- The Washington Times - Thursday, January 18, 2001

Missile defenses will be aggressively pursued and an international criminal court quickly abandoned under the new Bush administration, Secretary of State-designate Colin Powell told a Senate confirmation hearing yesterday.

Lawmakers from both parties heaped praise on the retired Army general and former chairman of the Joint Chiefs of Staff during the daylong hearing of the Senate Foreign Relations Committee, which is expected to produce a unanimous recommendation to confirm Mr. Powell as early as today.

"This is one of those easy days," said temporary committee Chairman Joseph R. Biden Jr., Delaware Democrat. Sen. Jesse Helms, the North Carolina Republican who will resume the chairmanship next week, said President-elect George W. Bush had "hit a home run" in choosing Mr. Powell.

Mr. Powell offered the most detailed look to date at Mr. Bush's priorities in virtually every sector of the globe, saying the new president intends to conduct an engaged, focused foreign policy closely tied to the country's vital interests.

"We must be involved according to our national interests and not in some haphazard way that seems more dictated by the 'crisis du jour' than by serious, thoughtful foreign policy," Mr. Powell said, echoing a criticism many Republicans have leveled at the Clinton administration in recent years.

Mr. Powell, 63, forecast sharp breaks with the outgoing administration on missile defenses, which Mr. Bush supports, and on a treaty to establish an International Criminal Court.

President Clinton signed the court treaty with serious reservations on New Year's Eve, saying the United States hoped to modify the accord in subsequent negotiations.

But Mr. Powell, who echoed fears of a number of Republican senators that U.S. troops may find themselves subject to the court in future missions, said Mr. Bush won't be following Mr. Clinton's lead.

"I don't think you should be standing on your tippy-toes waiting for the Bush administration to ask for any movement toward ratification of the treaty," Mr. Powell said.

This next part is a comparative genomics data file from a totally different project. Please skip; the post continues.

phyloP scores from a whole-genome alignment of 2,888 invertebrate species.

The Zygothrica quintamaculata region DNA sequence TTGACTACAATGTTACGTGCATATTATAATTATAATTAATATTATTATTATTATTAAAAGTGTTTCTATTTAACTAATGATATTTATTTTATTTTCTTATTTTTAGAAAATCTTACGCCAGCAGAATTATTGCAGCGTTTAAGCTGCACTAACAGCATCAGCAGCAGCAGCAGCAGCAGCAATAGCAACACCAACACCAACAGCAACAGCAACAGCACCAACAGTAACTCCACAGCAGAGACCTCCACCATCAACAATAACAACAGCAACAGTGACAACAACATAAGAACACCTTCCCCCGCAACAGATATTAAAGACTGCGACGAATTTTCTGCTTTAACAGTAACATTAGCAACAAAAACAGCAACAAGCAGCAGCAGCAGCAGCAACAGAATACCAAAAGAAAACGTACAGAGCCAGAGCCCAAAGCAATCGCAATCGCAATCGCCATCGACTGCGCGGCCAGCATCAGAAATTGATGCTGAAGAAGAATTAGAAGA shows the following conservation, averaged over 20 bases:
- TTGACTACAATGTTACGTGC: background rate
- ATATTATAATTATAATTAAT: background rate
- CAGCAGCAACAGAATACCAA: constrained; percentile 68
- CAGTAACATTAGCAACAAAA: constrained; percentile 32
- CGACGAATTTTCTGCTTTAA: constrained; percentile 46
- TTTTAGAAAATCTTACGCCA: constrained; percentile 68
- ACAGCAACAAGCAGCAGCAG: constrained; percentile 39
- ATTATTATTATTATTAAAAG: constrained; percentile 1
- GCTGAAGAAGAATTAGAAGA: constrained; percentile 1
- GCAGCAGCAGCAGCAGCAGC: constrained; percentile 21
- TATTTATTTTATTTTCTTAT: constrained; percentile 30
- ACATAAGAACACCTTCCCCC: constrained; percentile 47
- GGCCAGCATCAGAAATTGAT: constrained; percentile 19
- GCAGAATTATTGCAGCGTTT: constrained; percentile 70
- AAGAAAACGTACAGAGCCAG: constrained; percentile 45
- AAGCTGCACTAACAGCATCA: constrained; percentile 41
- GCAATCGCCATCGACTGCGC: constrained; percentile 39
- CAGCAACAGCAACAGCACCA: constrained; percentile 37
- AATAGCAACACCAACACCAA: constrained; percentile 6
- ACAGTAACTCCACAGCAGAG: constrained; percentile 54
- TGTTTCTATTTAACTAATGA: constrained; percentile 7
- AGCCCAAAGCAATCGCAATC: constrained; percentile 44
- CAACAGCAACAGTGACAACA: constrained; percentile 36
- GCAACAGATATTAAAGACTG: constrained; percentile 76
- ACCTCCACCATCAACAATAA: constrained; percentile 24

Mr. Powell predicted there would be a good deal of continuity, at least initially, in several areas, including the cautious rapprochement with North Korea, support for a huge drug-fighting aid package to Colombia, an emphasis on human rights in foreign policy, backing for a Middle East peace deal and support for expanding NATO.

On another sensitive subject, Mr. Powell said the Bush administration would consult fully with its allies before deciding whether to reduce U.S. troop deployments in Kosovo and Bosnia. Condoleezza Rice, Mr. Bush's top national security nominee, proposed during the campaign that the United States turn over Balkan peacekeeping to the Europeans.

Despite having been in the private sector for the past seven years, Mr. Powell remains one of the most admired figures in America, according to polls. He served on a number of corporate boards and earned more than $6.7 million for paid speeches last year alone.

Mr. Powell, who if confirmed would be the first black ever to be secretary of state, was questioned most closely about the national missile defense idea, designed to protect U.S. territory from ballistic missiles launched by rogue nations such as North Korea and Iraq.

Russia and China have opposed the idea, saying it would undermine their own nuclear deterrent, and many NATO allies have worried that the system could prove destabilizing.

Mr. Powell said the Bush team planned extensive consultations with its European allies and with Moscow and Beijing, even as U.S. military planners proceed aggressively with testing. Mr. Clinton had deferred a decision, citing technical and diplomatic problems with the idea.

Mr. Powell acknowledged doubts about the idea abroad, but added: "Sometimes you have to go through these political barriers and these barriers of understanding if you think you've got a system that really does make sense. It's your obligation to sell it."

Mr. Powell said that the 1972 Anti-Ballistic Missile (ABM) treaty was "no longer relevant" to today's strategic situation, and that the United States should abandon the treaty if Russia refuses to allow major modifications to the pact.

Miss Rice, in a speech to the U.S. Institute of Peace yesterday, said Mr. Bush was not seeking a tougher stance with Moscow.

"I don't think words like a 'harder line' or a 'more confrontational line' with Russia characterize [Mr. Bush's] thinking," she said.

Mr. Bush has "clearly said he wants a fruitful, professional relationship with Russia," Miss Rice said.

• Ben Barber contributed to this article.

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